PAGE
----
Framing Blame: Toward a Better Understanding of the Effects of Populist Communication on Populist Party Preferences
By Laura Sudulich on 21 November 2017
This is a summary of the forthcoming article in JEPOP
Populist political parties have become influential throughout the world. From India to the Americas to Europe, populism has been successful on both the left and right end of the political spectrum. With the alleged omnipresence of populism in politics, media and society, a growing number of scholars have argued that the media play a key role in populism’s success. However, we still know too little about how populist messages may affect citizens’ vote choice.
To better understand the effects of populist messages on populist voting, this article draws on an experimental study that manipulated the core populist message: attributing blame to the “corrupt” elites who are deemed responsible for the “ordinary” people’s problems. Most importantly, we found that blaming the elites results in a stronger intention to vote for the Dutch right-wing populist Freedom Party (PVV). At the same time, these blame frames result in a weaker intention to vote for the largest party in government.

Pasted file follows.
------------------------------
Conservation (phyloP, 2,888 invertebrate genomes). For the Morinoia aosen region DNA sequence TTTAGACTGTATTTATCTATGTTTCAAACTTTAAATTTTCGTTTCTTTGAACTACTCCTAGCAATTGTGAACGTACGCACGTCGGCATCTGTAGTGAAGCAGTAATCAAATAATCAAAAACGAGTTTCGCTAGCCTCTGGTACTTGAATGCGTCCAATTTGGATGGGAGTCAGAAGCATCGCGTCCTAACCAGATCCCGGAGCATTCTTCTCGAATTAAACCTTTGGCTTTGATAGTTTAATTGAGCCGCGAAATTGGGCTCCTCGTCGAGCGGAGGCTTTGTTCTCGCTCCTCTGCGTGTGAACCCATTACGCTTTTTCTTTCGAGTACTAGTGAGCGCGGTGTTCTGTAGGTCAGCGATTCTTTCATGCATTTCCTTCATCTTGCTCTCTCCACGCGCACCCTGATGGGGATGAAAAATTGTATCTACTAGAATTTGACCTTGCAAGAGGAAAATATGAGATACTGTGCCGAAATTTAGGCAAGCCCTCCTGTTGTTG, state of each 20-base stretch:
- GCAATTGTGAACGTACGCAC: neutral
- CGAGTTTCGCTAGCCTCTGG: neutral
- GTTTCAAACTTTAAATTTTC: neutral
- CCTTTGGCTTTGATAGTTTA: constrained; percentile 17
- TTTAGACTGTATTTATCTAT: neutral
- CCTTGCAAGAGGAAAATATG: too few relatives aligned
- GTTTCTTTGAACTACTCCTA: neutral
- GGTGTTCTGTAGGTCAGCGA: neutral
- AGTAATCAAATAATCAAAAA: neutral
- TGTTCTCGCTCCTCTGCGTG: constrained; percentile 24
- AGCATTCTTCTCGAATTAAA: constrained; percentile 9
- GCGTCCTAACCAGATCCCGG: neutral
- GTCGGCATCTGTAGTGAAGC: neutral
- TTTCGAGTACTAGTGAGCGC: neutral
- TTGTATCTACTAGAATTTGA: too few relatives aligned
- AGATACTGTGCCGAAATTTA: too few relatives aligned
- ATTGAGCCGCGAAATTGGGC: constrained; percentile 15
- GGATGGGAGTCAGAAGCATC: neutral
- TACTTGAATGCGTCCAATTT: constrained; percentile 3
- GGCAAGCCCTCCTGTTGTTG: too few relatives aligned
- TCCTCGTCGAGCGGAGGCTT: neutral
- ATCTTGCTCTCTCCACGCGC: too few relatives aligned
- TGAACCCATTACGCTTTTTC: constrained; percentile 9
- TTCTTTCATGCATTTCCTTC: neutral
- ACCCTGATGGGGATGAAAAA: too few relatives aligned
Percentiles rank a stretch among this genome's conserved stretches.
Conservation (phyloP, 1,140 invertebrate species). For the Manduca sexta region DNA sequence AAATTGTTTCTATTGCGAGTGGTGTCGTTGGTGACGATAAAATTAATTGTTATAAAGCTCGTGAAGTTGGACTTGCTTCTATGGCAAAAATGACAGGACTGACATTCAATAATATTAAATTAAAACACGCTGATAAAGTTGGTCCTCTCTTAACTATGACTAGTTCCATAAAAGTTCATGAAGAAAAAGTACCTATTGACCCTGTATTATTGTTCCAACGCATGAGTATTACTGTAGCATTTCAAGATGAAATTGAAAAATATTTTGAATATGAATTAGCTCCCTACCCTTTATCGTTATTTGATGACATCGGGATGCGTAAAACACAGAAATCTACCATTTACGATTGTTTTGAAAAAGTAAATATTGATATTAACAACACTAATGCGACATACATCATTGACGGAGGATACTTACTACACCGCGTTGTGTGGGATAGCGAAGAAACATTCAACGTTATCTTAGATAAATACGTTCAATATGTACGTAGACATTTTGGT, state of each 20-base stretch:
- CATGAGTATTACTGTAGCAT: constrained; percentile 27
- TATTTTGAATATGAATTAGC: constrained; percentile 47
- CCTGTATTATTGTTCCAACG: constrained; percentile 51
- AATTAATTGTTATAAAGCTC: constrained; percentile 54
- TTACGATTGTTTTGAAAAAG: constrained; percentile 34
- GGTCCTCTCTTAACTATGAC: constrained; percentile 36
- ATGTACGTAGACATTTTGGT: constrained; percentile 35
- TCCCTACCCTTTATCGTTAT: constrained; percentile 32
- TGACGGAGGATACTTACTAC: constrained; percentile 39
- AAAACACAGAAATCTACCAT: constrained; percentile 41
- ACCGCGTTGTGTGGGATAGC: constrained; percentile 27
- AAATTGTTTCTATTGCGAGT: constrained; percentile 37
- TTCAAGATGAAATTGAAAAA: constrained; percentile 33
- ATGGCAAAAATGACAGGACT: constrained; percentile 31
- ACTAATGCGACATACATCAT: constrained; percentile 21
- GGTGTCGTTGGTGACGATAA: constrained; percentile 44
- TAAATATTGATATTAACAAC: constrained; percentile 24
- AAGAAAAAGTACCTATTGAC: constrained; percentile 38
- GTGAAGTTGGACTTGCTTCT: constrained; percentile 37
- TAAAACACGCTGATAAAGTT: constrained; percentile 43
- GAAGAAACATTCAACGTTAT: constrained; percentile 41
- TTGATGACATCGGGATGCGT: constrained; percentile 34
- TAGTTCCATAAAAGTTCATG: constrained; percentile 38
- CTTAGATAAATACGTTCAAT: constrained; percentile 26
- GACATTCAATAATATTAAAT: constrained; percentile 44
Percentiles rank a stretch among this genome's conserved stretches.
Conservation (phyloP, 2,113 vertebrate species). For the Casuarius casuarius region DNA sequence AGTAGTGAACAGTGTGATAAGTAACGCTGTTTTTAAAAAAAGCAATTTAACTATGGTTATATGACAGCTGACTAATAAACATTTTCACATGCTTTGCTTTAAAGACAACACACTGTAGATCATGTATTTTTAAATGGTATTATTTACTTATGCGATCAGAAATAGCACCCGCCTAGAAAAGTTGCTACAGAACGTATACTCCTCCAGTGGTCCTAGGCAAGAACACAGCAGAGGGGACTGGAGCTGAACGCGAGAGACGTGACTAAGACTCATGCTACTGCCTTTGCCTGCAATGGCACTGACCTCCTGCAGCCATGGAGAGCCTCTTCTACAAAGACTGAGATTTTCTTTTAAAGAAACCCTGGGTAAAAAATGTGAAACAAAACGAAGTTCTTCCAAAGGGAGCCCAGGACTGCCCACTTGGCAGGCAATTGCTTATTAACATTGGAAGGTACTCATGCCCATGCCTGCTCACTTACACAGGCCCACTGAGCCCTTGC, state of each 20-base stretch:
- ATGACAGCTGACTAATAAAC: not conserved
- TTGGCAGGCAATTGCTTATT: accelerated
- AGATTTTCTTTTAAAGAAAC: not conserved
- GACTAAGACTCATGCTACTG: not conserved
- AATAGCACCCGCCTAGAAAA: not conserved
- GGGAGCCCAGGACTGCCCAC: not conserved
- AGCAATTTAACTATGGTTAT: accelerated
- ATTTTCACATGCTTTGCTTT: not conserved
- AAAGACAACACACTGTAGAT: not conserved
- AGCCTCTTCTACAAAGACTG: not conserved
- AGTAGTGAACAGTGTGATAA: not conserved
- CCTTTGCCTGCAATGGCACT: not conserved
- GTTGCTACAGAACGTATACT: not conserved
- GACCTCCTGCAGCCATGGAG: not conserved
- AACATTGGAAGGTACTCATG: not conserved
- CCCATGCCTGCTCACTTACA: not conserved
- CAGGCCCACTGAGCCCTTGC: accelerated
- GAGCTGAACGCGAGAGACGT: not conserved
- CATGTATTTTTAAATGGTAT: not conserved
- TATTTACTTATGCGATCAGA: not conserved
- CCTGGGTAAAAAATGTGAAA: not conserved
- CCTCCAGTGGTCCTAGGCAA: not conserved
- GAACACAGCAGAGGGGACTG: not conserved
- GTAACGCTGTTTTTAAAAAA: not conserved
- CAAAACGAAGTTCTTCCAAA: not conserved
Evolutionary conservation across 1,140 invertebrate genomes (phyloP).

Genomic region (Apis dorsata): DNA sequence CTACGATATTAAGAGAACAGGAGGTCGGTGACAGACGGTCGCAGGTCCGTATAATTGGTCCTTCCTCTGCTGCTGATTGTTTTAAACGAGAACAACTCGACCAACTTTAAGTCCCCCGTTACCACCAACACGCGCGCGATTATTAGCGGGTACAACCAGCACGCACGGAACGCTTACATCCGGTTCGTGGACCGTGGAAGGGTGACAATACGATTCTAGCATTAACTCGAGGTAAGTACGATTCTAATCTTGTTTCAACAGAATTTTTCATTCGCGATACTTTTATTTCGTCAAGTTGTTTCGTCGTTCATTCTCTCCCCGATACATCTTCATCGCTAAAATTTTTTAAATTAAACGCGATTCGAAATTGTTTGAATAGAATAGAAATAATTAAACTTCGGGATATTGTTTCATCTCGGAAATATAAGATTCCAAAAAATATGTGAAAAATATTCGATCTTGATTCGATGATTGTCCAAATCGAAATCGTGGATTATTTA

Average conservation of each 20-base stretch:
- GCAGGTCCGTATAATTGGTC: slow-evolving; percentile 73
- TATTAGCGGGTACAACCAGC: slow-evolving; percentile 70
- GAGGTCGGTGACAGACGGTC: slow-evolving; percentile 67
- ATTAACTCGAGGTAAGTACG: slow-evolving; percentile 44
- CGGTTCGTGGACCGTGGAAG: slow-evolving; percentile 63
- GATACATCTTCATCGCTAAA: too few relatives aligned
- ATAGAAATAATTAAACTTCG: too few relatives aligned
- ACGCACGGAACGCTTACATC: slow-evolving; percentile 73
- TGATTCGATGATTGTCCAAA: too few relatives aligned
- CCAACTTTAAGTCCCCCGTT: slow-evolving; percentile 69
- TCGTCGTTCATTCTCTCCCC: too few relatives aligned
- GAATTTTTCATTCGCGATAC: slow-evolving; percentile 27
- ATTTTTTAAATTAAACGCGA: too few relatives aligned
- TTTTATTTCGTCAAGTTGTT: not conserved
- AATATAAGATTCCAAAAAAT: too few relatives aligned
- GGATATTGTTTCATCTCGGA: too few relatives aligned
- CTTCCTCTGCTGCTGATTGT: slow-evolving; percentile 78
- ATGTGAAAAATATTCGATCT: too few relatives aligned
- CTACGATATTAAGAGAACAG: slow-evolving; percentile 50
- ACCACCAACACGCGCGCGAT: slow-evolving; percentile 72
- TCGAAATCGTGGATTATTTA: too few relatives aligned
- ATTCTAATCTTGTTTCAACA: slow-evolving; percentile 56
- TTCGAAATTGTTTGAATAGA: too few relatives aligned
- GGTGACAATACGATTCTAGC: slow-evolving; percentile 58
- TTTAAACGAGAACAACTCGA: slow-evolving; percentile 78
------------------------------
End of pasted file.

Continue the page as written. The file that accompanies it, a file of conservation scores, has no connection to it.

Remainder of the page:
In a next step, our article demonstrates that vote intentions are indirectly affected via blame perceptions. This means that people first need to accept the populist blame frame before aligning their vote intentions with the populist message. All in all, this article demonstrates in what ways populist messages can affect citizens’ preferences for populist political parties and parties regarded as part of the establishment.